Companies that can anticipate the future will be the winners

CHARLES DARWIN said that human existence, in common with all living things, was a constant struggle, where the strong would survive and the weak would flounder. Yet, in today’s ever changing technological world, those beliefs certainly seem increasingly more appropriate in economic and business terms at an international, national and corporate level.

Staying ahead of the game and anticipating the way things are going is vital if companies are to survive, according to Millennium bcp Chief Executive, Paulo Teixeira Pinto, who addressed the Portuguese British Chamber of Commerce recently.

“One of the paradoxical aspects about the times we’re living in is that things are changing ever more quickly and so there’s a great sense of urgency,” he said. “In the future, the winners, whether individuals, businesses or states, will be the strongest, quickest, and most innovative.

“Time is passing quicker, events are moving faster and we’ve changed more in the past 100 years than we’ve changed in centuries on the technological and political fronts.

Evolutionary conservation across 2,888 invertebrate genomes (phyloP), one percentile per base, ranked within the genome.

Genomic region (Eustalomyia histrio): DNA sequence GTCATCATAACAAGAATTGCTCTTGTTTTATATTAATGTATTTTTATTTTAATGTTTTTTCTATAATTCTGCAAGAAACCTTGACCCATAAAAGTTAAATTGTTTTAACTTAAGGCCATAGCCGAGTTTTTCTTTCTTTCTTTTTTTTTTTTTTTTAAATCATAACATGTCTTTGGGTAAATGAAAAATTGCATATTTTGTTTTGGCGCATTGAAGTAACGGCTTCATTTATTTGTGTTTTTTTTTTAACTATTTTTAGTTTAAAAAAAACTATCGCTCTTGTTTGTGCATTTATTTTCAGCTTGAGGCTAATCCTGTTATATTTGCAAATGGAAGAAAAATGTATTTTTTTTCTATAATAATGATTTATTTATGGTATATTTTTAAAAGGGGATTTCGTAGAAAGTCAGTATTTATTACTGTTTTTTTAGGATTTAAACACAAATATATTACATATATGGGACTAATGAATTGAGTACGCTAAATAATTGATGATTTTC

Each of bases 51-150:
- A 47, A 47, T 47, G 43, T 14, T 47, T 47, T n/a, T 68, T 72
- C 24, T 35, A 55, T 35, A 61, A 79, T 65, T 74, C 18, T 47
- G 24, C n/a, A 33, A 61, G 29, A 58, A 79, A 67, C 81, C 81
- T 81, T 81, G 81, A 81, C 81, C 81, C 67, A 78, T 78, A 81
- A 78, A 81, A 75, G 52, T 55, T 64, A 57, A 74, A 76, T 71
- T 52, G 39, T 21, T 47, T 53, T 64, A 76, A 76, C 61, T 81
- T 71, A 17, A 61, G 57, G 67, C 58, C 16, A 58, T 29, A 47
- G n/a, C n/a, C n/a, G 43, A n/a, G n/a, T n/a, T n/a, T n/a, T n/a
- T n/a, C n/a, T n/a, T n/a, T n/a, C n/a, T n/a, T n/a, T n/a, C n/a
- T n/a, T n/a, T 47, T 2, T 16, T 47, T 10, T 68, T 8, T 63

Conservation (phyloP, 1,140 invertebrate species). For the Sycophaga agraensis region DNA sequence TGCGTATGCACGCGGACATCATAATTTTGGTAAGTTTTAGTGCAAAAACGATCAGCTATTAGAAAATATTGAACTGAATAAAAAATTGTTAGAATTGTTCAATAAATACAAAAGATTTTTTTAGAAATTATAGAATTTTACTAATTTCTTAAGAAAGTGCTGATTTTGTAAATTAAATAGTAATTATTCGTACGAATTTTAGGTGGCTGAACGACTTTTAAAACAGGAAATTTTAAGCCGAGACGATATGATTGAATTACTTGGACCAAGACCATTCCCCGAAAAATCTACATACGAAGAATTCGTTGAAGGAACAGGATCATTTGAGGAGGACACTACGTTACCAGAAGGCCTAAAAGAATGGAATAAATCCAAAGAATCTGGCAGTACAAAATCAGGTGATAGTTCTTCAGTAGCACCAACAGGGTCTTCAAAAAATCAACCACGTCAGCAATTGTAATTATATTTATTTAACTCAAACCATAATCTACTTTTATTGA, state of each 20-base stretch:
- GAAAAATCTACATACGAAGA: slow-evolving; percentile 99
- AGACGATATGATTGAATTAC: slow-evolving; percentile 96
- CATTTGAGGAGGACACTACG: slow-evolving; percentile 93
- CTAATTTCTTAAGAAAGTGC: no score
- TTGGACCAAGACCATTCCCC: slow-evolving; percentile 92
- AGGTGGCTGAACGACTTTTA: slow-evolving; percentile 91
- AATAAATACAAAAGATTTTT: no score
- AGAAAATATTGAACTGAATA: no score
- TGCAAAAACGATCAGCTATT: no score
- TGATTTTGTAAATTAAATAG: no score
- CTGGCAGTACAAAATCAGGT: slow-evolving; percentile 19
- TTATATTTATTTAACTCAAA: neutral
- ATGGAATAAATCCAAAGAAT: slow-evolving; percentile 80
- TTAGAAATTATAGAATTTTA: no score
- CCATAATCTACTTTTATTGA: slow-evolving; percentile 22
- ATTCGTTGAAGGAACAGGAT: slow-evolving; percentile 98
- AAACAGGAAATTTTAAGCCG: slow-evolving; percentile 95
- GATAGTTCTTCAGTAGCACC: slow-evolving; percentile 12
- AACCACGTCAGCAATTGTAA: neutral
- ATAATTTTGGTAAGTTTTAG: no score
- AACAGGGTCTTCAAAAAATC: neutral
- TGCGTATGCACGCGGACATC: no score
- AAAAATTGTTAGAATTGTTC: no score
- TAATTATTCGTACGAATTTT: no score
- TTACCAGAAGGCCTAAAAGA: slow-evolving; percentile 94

Things will probably change more in the next 10 years than any time since the end of the Second World War.

“What doesn’t change isn’t news, and nothing is stable or permanent. However, companies must show a certain social responsibility and this doesn’t just have to do with sponsorship. Obviously, companies don’t just exist for sponsorship or charity; they exist to make money, but they do have a social responsibility to do more than what they are in themselves.

“Corporate governance is subordinated to this idea of social responsibility. We have to be a model for social responsibility even though sponsorship doesn’t always bring immediate tangible financial results. It isn’t just to do with image or publicity.”

Bcp grants scholarships for students from limited financial backgrounds and has around 50 students from African Portuguese speaking countries, who are studying in Portugal on bcp scholarships in diverse fields that don’t necessarily have anything to do with the financial sector. “You may well ask, what does this have to do with banking? But a bank, like any other company, isn’t just a bank; it shows little and narrow vision if a company only looks to what benefits its own immediate activities.

“A company, like a person, has a social, civic and civil responsibility. Of course, profits are important because, without profits, there would be no companies and no jobs. But the generation of wealth isn’t just about money, it’s about social and cultural development and we shouldn’t forget this,” he concluded.

By Chris Graeme